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How much is interest and penalty on taxes owed?
There are three additional assessments the IRS can tack onto the taxes that are due-
Failure to File Penalty: The IRS charges 5% per month for each month after the due date of the tax return up to a maximum of 25%. This includes extensions. So, if you extend your individual tax return and file it in December you could face a 10% of the tax due. Naturally if you are due a tax refund there isn’t a failure to file penalty- it is only imposed if you owe.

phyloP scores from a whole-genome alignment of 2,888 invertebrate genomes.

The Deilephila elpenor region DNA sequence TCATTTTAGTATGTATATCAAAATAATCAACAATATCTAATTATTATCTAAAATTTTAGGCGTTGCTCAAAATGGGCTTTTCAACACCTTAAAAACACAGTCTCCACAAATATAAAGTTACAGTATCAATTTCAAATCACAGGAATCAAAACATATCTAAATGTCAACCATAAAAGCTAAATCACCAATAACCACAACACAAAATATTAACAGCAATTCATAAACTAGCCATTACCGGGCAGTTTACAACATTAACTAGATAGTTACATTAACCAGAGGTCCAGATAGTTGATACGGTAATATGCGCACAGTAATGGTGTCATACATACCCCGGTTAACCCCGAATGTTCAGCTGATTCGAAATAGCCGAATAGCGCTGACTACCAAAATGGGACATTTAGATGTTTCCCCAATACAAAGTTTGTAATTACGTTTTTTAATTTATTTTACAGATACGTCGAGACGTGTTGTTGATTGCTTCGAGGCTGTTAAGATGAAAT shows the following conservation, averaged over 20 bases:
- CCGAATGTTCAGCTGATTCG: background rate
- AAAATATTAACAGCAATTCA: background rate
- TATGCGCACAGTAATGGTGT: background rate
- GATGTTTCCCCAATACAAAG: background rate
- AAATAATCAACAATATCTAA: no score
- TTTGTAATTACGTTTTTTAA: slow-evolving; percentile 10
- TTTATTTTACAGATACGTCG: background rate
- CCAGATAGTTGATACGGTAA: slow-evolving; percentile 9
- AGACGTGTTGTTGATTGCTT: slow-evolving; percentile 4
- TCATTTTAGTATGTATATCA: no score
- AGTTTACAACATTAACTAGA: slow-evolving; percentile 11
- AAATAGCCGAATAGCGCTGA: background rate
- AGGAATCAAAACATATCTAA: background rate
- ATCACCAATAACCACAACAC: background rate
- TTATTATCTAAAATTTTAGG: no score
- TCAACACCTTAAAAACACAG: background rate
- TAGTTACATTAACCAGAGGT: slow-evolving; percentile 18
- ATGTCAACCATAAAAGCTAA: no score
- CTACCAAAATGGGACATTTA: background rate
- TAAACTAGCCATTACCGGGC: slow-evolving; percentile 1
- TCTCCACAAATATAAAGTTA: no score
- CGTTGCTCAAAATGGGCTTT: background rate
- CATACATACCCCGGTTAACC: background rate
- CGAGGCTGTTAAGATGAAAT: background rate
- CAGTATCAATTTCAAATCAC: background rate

Failure to Pay Penalty: This is computed at 0.5% per month (or 6% per year) with no limit. Extensions do not eliminate this penalty- for example, you file an extension and eventually submit your tax returns on July 15. You will owe 1.5% (3 months x 0.5%) in failure to pay penalties.
Interest: Interest rates change every quarter and are currently at 4% per year. Just like the failure to pay penalty, interest is charged from the original due date of the tax return based on the balance due. Generally the IRS has to notify you of a discrepancy or issue within 18 months of original filing date to charge interest- this is only if you face an adjustment of your tax return. If you owe taxes on your originally filed tax return, interest will be charged regardless.
If you acted reasonably and in good faith, the IRS might abate your penalties but typically not interest.